Nick Cannon Says Sexual Misconduct Is All Too Common In Hollywood

"I guarantee you, every woman, every actress has a story where she was mistreated or had to deal with sexual misconduct"

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Nick Cannon recently stopped by VladTV to discuss a variety of topics, including all of the sexual assault and misconduct claims that have surfaced in entertainment. 

In Cannon’s opinion, all women, whether they’re in entertainment or not, have been on the receiving end of sexual harassment. He also applauded the women who’ve rallied together and named names.

“I guarantee you, every woman, every actress has a story where she was mistreated or had to deal with sexual misconduct,” said Cannon. “And how she’s dealt with it, some internalize it, some speak on it but I guarantee you, I’ve seen it myself, to where it’s like ‘That’s horrible’ but where at this time where they speaking up, and it’s a beautiful thing.”

Cannon’s statement about women being sexually harassed is supported by the numbers.

In a recent study by the Harvard Graduate School of Education, 87% of women ages 18-25 say they’ve been sexually harassed, and researchers said that percentage has increased since their last findings.

Much of that harassment occurs in the workplace as well, according to a poll released by ABC News and The Washington Post. Those figures show that 33 million women in the United States have been sexually harassed and 14 million sexually abused, either at work or at work-related events.

In entertainment circles, women are treated even worse, said Cannon, mainly because sex is the main thing that’s being sold.

“Entertainment, especially when part of it is beauty, it’s an uncomfortable situation already,” he explained. “It’s literally a cattle call, which is horrible. Women coming in and presenting themselves saying hire me. That’s horrible.”

Tiffany Haddish said she received plenty of harassment and unwanted advances in her early days of stand-up comedy. It was something she addressed in her memoir “The Last Black Unicorn.”

“I can’t tell you how many promoters tried to tell me that to get on stage, I had to get on my back,” Haddish wrote. 

She also spoke to People magazine about that difficult time in her life.

“It seemed like everybody wanted to get in my panties,” Haddish recalled. “It was constant defending and battling. These men will try you every single time. It’s like hazing. Once they figure out you’re strong and you don’t roll like that, then they start treating you like a colleague.”

Haddish is the latest woman of color in entertainment to talk about sexual harassment,  following people like Lupita Nyong’o, Ashanti and filmmaker Sidney Lumet.

Clearly, since the former studio head Harvey Weinstein was accused of assaulting several actresses, and the #MeToo campaign began on Twitter, the conversation of the mistreatment of women has been front and center.


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But not everyone has shared the same level of enthusiasm for the campaign. Some have reminded people that the phrase was started by a Black woman named Tarana Burke over 10 years ago. Burke is also a victim of sexual assault, and she used the “Me Too” phrase to empower all females but especially Black women.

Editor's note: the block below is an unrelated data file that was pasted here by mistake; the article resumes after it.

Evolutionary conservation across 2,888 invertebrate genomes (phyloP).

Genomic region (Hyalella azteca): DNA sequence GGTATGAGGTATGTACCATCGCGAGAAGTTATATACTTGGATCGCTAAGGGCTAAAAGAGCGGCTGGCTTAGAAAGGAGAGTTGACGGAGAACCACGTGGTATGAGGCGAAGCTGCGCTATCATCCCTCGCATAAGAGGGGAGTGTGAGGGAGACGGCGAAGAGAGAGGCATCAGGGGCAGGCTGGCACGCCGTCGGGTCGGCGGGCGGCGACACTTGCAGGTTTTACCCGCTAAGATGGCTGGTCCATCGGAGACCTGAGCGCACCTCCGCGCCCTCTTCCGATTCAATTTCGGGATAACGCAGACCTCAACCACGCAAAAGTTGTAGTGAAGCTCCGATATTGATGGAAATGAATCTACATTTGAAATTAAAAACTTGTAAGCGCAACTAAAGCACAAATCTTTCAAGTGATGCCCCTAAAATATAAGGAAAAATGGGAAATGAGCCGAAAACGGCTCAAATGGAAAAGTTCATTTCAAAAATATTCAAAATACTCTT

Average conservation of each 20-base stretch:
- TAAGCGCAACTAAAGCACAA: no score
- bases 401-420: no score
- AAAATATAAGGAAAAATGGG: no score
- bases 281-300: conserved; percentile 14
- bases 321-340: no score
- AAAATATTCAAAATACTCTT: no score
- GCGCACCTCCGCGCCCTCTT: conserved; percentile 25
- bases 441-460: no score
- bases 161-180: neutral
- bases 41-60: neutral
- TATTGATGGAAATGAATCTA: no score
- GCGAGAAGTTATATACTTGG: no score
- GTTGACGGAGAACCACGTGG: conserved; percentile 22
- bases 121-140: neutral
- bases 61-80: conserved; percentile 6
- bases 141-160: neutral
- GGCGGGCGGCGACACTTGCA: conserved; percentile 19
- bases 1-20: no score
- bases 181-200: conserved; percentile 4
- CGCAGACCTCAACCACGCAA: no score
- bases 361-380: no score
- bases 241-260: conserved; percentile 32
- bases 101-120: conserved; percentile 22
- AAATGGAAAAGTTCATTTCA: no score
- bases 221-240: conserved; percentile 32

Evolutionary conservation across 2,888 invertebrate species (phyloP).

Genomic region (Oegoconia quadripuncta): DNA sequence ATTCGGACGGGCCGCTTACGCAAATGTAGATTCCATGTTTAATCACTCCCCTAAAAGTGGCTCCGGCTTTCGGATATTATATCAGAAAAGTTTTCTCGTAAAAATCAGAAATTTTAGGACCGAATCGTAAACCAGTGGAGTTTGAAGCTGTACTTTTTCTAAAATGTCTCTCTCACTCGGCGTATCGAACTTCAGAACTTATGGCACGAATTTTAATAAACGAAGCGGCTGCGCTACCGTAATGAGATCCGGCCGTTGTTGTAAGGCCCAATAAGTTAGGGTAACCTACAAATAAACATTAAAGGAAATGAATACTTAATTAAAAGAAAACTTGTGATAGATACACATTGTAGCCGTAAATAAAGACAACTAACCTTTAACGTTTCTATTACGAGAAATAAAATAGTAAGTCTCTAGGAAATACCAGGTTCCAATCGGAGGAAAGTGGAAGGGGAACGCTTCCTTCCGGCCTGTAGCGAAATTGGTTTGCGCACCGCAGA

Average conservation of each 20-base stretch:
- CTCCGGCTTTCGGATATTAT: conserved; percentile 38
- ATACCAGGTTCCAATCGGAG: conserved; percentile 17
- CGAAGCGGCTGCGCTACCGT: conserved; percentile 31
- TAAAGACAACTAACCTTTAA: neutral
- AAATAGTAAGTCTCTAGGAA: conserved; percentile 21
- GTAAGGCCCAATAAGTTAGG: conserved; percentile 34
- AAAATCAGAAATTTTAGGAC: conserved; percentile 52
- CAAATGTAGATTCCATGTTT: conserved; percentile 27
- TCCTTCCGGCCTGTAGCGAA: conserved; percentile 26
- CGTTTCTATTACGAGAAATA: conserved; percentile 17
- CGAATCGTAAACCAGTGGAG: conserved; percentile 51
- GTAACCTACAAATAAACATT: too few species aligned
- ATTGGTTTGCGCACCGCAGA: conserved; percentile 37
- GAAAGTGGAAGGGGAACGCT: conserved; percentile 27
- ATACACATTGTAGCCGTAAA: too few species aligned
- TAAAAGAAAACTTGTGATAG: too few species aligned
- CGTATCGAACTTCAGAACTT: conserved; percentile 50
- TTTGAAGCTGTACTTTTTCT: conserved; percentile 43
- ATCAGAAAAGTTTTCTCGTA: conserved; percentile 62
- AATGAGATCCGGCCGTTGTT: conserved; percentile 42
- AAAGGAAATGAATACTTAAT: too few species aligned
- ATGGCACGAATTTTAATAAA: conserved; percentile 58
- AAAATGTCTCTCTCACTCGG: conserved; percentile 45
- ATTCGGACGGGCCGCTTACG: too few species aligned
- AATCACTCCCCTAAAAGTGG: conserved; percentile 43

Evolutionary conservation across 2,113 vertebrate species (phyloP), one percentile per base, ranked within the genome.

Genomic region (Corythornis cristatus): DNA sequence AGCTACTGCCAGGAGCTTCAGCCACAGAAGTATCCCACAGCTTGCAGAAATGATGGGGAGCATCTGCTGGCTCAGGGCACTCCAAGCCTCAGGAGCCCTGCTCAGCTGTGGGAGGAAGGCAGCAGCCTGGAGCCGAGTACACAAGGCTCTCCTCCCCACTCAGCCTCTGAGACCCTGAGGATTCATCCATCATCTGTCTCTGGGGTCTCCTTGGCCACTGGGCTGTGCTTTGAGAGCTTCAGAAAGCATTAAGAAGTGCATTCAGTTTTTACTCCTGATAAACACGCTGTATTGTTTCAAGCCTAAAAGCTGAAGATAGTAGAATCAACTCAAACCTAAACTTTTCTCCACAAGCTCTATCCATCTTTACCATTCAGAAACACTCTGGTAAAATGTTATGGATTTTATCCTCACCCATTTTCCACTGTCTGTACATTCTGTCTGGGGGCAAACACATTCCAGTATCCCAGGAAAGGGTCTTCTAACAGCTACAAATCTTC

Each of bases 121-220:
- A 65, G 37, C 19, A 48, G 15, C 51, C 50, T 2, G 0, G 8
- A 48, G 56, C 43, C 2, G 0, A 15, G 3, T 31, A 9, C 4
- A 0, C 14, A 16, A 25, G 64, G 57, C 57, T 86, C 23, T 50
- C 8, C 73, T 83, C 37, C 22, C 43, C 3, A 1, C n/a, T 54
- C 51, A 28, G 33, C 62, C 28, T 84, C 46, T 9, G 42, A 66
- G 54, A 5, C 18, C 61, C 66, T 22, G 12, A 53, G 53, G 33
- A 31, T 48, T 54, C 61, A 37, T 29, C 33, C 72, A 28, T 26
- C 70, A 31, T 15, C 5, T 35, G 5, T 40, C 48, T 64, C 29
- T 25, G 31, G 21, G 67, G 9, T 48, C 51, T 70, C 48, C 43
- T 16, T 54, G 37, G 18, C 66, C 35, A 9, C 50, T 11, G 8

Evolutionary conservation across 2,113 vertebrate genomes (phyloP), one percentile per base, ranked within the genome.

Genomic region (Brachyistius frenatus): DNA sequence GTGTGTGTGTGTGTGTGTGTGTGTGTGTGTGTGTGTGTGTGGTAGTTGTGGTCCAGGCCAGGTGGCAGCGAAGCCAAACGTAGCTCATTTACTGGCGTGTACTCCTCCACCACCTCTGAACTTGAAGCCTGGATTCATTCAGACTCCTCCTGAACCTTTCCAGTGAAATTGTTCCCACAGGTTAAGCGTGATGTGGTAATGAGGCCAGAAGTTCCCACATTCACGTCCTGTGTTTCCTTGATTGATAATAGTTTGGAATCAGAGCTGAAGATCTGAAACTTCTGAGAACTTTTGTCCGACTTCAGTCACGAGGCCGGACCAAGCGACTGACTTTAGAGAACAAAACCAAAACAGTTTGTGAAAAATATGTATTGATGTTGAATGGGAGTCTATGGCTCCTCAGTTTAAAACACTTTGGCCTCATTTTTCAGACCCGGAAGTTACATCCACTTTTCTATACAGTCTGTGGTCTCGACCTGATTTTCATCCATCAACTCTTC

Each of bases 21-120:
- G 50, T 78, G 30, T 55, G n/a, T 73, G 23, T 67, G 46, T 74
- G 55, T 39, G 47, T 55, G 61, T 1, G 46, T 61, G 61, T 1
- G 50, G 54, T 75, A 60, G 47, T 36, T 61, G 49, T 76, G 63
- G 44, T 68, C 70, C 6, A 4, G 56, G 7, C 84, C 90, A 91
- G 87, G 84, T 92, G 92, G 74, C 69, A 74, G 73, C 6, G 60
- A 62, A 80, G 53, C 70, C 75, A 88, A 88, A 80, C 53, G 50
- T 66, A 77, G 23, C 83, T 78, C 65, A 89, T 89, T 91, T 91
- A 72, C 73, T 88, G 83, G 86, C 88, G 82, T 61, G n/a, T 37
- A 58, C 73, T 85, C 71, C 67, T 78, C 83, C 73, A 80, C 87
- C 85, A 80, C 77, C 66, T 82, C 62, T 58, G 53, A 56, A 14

This time around, #MeToo became popular after it was tweeted by the actress Alyssa Milano. Although Burke was recognized for the initial campaign, some thought it was wrong that she wasn’t included on the cover of Time’s 2017 Person of the Year issue.

In fact, Gabrielle Union — who admitted to being a rape victim herself — said she doesn’t feel the recent sexual harassment talk has been inclusive of Black women.

“I think the floodgates have opened for white women,” she told the New York Times. “I don’t think it’s a coincidence whose pain has been taken seriously. Whose pain we have showed historically and continued to show. Whose pain is tolerable and whose pain is intolerable. And whose pain needs to be addressed now.

“If those people hadn’t been Hollywood royalty,” Union added. “If they hadn’t been approachable. If they hadn’t been people who have had access to parts and roles and true inclusion in Hollywood, would we have believed?”

The actress and longtime activist Jane Fonda said something similar on MSNBC’’s “All In With Chris Hayes.”

“It feels like something has shifted. It’s too bad that it’s probably because so many of the women that were assaulted by Harvey Weinstein are famous and white and everybody knows them. This has been going on a long time to Black women and other women of color and it doesn’t get out quite the same.”

As far as Burke, she was placed on the inside of Time’s Person of the Year issue, which didn’t remove all of the backlash the magazine received.

She also penned an op-ed for The Washington Post and like Union and Fonda, said Black women’s claims of sexual harassment have either gone ignored or haven’t caused a big enough stir.

“Black women have been screaming about famous predators like R&B singer R. Kelly, who allegedly preys on black girls, for well over a decade to no avail,” she wrote. “Anita Hill, thanklessly, put herself and her career as a law professor on the line more than 25 years ago to publicly name Clarence Thomas for sexually harassing her at work.”

Burke also pointed to a 2010 study by the Centers of Disease Control and Prevention that showed 22 percent of non-Hispanic Blacks were either victims of rape or an attempted rape. That’s compared to 18.8 percent of non-Hispanic whites, 14.6 percent of Hispanics and 35.5 percent of women of multiple races.

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